I went looking for a photo of Georgia Robinson who was the superintendent at Porter-Leath orphanage at the time of my mother’s adoption. My maternal grandmother walked right into a trap when she sought and was granted TEMPORARY care for my mom while she tried to get on a more solid financial footing – after my mom’s father failed to answer a letter from the Juvenile Court of Memphis about his obligations to them.
It is interesting that there is no photo readily available for this woman but the adoption file clearly indicates that she alerted Georgia Tann almost immediately to my mom’s presence there. Miss Tann had a repeat customer who had been waiting almost a year for a baby sister to complement the little boy she had adopted a few years earlier.
In the investigation into Georgia Tann’s baby stealing and selling legacy, Miss Robinson appears not to have been directly implicated but it is no small wonder to me that just before the criminality was made public, she suddenly decided to “retire”. She moved out to California and lived with her sister in good health for over a decade.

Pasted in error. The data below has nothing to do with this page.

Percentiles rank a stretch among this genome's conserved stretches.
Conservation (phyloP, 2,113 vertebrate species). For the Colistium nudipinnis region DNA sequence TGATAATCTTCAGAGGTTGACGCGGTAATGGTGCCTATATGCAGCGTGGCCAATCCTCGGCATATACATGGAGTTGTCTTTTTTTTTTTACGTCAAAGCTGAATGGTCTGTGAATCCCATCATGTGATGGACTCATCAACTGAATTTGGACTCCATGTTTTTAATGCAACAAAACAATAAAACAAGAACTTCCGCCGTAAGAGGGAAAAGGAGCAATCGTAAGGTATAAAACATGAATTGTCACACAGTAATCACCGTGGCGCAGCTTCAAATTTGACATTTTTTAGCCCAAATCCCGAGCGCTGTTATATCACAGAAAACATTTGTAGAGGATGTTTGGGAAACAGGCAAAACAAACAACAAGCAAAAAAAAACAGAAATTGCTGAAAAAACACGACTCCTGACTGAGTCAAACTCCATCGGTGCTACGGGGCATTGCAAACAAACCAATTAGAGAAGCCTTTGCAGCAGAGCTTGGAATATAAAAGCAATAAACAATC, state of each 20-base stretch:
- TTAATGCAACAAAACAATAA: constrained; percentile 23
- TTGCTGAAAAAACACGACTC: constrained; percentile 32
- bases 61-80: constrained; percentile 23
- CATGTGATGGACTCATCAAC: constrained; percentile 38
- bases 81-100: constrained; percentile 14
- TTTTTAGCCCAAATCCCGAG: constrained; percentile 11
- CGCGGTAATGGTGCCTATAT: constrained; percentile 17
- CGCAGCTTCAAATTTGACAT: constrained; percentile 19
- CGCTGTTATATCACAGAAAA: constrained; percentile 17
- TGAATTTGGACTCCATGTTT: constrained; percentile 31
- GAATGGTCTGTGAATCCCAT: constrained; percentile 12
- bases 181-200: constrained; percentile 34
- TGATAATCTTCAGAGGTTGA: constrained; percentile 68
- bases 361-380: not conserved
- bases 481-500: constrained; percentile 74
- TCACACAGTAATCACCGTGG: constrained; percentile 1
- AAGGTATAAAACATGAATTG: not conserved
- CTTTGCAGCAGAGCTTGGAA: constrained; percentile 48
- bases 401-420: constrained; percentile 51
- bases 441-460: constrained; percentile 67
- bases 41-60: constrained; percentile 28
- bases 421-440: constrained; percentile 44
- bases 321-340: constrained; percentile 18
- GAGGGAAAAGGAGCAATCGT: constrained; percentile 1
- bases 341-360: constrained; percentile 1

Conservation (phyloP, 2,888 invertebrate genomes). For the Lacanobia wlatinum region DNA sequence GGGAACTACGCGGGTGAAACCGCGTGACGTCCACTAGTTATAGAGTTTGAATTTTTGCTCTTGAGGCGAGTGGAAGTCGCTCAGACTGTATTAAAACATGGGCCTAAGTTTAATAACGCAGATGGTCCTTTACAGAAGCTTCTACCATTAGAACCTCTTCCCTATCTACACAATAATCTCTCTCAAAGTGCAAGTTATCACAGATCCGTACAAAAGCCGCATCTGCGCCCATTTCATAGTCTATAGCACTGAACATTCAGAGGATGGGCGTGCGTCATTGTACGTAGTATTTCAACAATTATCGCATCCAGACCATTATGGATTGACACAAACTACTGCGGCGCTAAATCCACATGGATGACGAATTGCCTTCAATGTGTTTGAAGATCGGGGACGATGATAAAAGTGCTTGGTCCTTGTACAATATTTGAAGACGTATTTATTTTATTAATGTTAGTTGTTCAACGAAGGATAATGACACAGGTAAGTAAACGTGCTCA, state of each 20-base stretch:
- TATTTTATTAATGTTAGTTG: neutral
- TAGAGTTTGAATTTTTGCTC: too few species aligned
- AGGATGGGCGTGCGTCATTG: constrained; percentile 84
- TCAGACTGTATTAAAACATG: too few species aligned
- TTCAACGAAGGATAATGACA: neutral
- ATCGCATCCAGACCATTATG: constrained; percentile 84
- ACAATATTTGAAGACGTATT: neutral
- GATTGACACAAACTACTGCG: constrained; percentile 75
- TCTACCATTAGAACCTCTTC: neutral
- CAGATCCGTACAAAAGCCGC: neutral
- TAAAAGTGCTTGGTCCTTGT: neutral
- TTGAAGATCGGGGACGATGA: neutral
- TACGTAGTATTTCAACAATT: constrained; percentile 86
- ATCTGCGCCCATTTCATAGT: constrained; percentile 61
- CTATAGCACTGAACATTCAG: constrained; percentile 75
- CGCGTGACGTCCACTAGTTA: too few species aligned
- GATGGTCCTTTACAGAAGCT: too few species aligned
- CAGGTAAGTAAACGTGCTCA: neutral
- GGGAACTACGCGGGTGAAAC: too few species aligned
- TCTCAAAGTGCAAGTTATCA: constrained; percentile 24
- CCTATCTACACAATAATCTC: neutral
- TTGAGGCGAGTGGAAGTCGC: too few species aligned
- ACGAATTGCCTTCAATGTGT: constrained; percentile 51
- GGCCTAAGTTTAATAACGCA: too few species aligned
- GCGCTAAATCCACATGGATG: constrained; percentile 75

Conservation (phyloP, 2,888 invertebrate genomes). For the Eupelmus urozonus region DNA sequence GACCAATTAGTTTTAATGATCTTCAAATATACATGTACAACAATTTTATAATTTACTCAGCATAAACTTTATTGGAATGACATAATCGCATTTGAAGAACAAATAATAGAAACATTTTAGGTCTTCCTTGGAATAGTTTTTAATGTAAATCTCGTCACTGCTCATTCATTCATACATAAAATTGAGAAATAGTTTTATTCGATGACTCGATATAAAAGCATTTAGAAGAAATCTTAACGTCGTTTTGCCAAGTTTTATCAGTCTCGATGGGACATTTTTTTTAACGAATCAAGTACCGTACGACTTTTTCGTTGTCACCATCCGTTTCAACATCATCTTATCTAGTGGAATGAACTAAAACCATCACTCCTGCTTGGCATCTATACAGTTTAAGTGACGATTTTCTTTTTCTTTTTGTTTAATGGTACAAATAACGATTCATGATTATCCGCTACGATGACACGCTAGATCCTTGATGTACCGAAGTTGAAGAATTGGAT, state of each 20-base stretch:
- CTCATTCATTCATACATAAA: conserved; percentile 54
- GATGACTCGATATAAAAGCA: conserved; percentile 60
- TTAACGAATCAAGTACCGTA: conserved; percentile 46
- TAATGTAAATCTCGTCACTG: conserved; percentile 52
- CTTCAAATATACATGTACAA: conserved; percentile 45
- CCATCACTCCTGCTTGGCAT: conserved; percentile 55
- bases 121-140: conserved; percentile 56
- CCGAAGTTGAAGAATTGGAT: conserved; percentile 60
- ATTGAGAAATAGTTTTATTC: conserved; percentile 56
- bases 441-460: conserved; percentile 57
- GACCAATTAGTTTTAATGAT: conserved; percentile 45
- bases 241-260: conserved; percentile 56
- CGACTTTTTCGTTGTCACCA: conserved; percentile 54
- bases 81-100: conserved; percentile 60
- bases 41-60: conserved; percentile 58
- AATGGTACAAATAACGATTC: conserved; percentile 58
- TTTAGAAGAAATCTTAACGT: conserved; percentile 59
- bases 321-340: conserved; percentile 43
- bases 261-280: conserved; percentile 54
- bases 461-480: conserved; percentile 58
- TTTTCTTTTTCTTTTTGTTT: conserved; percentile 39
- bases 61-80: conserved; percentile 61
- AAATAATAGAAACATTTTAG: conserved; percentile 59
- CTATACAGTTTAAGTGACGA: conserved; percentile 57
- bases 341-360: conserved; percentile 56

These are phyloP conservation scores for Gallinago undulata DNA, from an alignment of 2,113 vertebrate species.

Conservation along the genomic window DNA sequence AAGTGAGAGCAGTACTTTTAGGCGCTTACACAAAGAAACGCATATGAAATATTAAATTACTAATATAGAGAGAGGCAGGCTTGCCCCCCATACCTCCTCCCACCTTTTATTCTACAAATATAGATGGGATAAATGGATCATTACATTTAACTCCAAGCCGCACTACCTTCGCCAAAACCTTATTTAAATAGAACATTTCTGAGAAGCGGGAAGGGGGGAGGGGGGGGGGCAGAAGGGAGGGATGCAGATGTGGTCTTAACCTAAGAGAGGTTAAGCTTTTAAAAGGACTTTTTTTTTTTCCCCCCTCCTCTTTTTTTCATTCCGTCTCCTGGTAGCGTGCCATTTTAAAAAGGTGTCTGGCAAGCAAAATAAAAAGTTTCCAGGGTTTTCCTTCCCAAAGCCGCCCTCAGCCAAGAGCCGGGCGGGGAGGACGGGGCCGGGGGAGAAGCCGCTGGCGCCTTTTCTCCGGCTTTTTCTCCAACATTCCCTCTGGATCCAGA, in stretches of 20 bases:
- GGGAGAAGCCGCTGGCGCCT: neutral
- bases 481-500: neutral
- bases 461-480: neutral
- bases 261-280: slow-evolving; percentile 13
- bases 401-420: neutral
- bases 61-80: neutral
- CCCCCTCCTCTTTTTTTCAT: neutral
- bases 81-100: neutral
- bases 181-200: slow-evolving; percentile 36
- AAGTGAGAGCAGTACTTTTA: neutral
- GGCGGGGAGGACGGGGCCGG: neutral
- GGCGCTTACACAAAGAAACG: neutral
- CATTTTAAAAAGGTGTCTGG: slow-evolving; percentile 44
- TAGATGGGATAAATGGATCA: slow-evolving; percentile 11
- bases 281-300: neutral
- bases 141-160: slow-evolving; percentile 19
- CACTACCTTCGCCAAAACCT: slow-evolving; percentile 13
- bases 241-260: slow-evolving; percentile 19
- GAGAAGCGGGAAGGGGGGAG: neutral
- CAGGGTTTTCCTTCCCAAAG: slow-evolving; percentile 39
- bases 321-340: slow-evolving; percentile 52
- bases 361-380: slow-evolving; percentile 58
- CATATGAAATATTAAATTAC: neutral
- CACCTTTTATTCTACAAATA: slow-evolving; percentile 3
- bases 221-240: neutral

In the book, The Baby Thief, the author notes –
“Prominent among them was the superintendent of a Memphis
orphanage that housed over one hundred children. She informed
Georgia of the arrival of particularly attractive children with a
speed that convinced the Children’s Bureau social worker
that the superintendent was being bribed by Georgia. Another
social worker told me that the superintendent was dismissed
from her job in 1950 because of her relationship with Georgia.”
What I found in contemporary newspaper articles was, at the time, Georgia Robinson was lauded for her long years of work there at Porter-Leath and was generally respected. Though the author doesn’t name the orphanage, I’m relatively certain the vague mention was actually the orphanage that Miss Tann sourced my mom from.